Reductio ad Absurdum: A Stress Relief Tool

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Two weeks left, a brief respite, then my internship begins. I’m looking forward to it. Unfortunately, it is not a paid internship, so I have to also find a part time job. I’d like to find one in my industry, but I’m not sure that’s a viable alternative at this point. I’ll have to do some searching…in between classes, labs, studying, car issues, etc. First, though, I need to find my way through four tests and three practicals. Here’s the rundown:

Physiology: Test on kidneys (including acid/base homeostasis), digestion, endocrine, and reproductive. Cumulative lab exam on everything from membrane physiology through reproductive systems.

Performance Enhancement for Athletics: This is the NSCA class. We only have 1 test, and it’s cumulative. The lab exam is also cumulative, though not comprehensive. First is video and picture analysis. Then we randomly draw exercises, have about a minute to set them up before the test subject comes in. We then explain, demonstrate, cue, and correct the subject.

Program Theory and Instructional Design: This is the ACSM class. We have one more non-cumulative test. The lab practical involves doing a series of assessments on a friend we bring in.

Dance: Yes. Apparently dance has a final exam. Technically there’s also a practical, but it’s more of a review. Given this is only a 1 hour credit course, I’m not worrying about it too much.

Oh, and we have final assessments for our faculty clients this week.

Why did I list all this out? It’s one of my “get a grip” tools. By listing what I have to do, I make it easier to figure out how to go about doing it. It’s more than defining hoops to jump through. Not only do I have the hoops defined, I also have clues as to the best approach for each hoop. For instance, the physiology test is probably the most involved; however, the lowest grade I’ve made in that class thus far is in the mid-90s. I have a very significant buffer. The NSCA class, however, has had no tests thus far. Thus this one exam carries more weight than any exam in any other class. That’s my priority. I’ll review and talk with my physiology lab- and classmates, but I’ll spend most of my time getting ready for the NSCA class.

The ACSM class, though in my area of study, has had a couple of tests and several quizzes. Based on my previous history, I’ll spend a little extra time preparing for the assessments in lab, but the test probably won’t be that much trouble. Certainly the dance class won’t get much of my attention. The majority of the grade comes from participation. The test goes over time signatures, cadences, styles, terminology, etc. Given my attendance and participation, even if I make a 0 on the test, I’ll still pass the class with a 75. I’ll do a skim-through but not really worry about it after that.

I’m not saying that none of these tests will be challenging. On the contrary, I know that at least two of them will be VERY challenging. All I’m saying is that with this list and this approach outlined, I now have a reasonable hope of putting my study time in the areas that are of most use to me. Explicitly stated, the order of my efforts are: NSCA, physiology, ACSM, dance. Having determined this, my stress levels are now well within manageable limits. In fact, if I help some of my classmates, I’ll not only be making sure I’ve learned the material, but I’ll be sure I can explain it in multiple ways. When I can explain something in multiple ways, I cease to have doubts about whether I actually know the material.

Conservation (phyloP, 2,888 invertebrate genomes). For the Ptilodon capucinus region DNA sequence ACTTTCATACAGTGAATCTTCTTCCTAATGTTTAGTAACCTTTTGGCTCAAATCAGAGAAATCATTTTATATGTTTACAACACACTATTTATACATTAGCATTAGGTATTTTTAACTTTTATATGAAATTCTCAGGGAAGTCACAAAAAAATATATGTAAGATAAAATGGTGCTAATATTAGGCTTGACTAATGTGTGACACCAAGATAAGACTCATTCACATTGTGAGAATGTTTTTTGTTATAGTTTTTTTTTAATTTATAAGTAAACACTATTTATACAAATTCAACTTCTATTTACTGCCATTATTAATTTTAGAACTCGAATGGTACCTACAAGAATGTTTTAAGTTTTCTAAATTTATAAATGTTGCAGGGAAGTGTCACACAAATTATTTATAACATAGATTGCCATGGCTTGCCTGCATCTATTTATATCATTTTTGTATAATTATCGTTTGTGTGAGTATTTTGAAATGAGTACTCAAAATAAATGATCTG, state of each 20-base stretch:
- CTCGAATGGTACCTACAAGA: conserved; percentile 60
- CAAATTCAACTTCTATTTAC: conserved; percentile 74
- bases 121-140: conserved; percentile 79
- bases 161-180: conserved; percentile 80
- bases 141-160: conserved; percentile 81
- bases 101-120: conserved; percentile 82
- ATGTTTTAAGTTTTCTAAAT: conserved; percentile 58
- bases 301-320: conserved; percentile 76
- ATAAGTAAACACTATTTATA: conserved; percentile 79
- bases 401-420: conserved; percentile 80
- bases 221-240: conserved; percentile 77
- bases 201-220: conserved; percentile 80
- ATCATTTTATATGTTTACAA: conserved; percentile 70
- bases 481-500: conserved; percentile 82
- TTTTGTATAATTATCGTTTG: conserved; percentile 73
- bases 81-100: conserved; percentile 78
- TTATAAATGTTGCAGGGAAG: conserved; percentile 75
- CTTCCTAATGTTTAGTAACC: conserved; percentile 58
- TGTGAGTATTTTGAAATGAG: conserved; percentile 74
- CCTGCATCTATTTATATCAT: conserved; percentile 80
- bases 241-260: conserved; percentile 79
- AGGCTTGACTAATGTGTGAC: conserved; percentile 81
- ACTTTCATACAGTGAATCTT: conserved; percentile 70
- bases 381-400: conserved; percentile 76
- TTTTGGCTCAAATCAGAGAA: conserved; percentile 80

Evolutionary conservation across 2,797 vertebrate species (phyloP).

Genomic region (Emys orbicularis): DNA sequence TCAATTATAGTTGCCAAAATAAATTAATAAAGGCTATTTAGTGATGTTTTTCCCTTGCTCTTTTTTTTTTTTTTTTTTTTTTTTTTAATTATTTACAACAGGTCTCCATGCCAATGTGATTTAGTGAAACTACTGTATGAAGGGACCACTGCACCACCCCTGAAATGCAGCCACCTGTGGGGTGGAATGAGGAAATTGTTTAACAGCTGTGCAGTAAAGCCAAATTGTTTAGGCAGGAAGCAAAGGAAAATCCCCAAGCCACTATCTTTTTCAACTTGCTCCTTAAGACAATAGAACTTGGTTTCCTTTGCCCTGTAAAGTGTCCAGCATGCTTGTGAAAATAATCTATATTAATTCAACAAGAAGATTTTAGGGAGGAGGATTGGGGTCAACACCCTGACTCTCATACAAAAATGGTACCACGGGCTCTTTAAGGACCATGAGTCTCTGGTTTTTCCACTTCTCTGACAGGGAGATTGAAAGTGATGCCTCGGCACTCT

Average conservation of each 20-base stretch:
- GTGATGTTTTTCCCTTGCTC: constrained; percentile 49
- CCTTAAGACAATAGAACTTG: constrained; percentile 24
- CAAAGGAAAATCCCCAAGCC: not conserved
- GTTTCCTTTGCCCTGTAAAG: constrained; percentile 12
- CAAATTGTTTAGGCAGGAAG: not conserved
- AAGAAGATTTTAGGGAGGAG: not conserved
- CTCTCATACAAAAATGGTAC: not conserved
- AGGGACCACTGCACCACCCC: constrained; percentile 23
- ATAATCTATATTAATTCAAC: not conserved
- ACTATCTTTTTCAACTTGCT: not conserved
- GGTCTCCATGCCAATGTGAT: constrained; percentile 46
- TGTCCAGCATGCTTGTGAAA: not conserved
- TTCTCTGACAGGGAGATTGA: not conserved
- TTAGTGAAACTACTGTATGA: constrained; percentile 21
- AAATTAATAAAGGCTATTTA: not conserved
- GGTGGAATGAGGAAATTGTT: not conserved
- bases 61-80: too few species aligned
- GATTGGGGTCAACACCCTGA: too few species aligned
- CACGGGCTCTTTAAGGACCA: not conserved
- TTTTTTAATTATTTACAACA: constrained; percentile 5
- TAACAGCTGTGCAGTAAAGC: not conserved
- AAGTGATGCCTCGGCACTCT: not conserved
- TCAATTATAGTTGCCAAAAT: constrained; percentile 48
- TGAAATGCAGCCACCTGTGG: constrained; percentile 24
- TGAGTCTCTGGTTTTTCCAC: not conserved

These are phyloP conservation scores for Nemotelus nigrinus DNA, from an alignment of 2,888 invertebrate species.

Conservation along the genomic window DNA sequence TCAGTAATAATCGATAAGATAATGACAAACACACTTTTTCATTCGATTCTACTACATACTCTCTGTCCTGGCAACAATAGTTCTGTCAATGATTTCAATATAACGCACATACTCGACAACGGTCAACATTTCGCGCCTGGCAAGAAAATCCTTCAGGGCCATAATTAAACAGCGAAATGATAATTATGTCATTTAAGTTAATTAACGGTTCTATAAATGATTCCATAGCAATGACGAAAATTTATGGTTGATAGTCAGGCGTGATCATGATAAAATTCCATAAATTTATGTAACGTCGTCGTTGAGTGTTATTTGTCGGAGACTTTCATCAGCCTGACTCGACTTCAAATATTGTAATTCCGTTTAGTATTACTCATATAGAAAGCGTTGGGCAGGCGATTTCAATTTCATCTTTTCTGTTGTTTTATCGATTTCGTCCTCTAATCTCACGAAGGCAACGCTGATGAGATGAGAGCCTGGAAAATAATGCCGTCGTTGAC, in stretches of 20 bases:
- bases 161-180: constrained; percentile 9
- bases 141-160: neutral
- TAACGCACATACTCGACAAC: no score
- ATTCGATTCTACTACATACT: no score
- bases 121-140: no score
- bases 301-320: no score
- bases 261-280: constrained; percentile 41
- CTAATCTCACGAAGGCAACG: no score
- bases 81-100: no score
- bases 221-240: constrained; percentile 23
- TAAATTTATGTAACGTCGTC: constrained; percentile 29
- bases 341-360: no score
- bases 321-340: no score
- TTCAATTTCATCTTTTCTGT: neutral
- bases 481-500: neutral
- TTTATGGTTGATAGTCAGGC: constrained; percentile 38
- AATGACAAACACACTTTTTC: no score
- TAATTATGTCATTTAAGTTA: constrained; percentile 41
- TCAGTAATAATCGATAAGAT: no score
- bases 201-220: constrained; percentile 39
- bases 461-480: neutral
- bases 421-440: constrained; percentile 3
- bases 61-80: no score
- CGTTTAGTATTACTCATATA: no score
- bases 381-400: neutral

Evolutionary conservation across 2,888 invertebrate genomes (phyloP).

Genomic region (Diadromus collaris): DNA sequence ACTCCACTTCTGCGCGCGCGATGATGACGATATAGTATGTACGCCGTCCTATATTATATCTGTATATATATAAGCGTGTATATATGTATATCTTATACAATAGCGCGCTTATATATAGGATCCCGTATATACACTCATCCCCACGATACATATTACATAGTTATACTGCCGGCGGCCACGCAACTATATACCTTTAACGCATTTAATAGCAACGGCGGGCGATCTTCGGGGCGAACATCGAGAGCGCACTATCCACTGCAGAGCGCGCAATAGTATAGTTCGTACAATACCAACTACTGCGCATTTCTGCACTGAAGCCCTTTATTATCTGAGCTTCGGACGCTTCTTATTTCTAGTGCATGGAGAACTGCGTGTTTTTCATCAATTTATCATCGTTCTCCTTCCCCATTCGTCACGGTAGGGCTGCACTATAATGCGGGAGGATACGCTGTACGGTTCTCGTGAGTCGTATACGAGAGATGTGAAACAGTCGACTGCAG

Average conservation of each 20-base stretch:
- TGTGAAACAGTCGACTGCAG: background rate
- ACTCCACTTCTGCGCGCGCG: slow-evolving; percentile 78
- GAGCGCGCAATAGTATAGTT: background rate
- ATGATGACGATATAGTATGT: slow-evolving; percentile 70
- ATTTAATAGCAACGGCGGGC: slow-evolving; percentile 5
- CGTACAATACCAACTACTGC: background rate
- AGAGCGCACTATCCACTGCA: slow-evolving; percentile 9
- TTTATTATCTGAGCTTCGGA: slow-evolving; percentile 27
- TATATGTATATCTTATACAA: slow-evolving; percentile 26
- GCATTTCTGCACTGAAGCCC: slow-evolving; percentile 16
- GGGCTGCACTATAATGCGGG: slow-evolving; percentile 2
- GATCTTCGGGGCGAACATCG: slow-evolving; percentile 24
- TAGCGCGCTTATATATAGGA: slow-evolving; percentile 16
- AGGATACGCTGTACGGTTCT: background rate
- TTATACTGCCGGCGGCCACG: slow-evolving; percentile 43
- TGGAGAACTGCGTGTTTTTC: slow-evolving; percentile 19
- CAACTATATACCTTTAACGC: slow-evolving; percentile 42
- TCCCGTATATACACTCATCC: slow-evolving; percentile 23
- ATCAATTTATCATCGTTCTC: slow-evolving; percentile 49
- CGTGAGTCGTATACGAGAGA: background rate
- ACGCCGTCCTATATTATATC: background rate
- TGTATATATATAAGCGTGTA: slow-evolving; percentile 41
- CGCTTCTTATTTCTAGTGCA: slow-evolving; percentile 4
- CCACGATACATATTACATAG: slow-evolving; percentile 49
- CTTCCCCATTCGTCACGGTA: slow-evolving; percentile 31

Topic Shotgun!

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The semester is coming to an end. I know this, not because of the date, but because of all the projects that are coming due. I find myself a little melancholy at the prospect of the semester ending. With the exception of one class, which I thought was badly planned and badly executed, I’ve truly enjoyed my classes. However, it is time to think about the summer. This summer, I have an internship. There are two possible sites. I had an interview at one of them this morning. It looks like a great place, but I know I need to keep an open mind. I also need a part time job. Hmmm. Too bad I’m not allowed to combine the two.

I have four tests coming up, plus 3 lab practicals. Fortunately, the class I don’t particularly like has no final. Is it strange that I’m looking forward to the tests and practicals? Most of the other students don’t seem to share the attitude, so I try to keep it to myself.

While waiting for my interview this morning, I started a quasi-stream of consciousness piece. Depending on the quality of the final piece, I may post it here, or I may even try to send it in…somewhere. Not sure what genre it will be. So far it looks promising, but I may just be hyped up for the interview. At this point, it is first person narrative, so I’ll post a “this post is fiction” notice if I post it here.

Speaking of writing, I’ve come to the realization that my writing, specifically my fiction writing, is fairly minimalist in terms of descriptions of the environments. Obviously, since I’ve recently realized it, it’s been an unconscious decision. Now I wonder if I need to do two passes in order to come up with a first draft: one to write the story, and a second to fill in the description. Or should I make a conscious decision to leave things minimal. I think of van Gough using only three lines to draw a cat (I think it was van Gough). It’s possible that having the reader fill in details from their own memories and experiences, it’ll make them more invested in the story. “Here I am. In a hospital bed. No idea of how I got here.” Another way of doing it is description by effect on the character. “She had the kind of beauty that made me think of Kali: mother and destroyer.” Any ideas?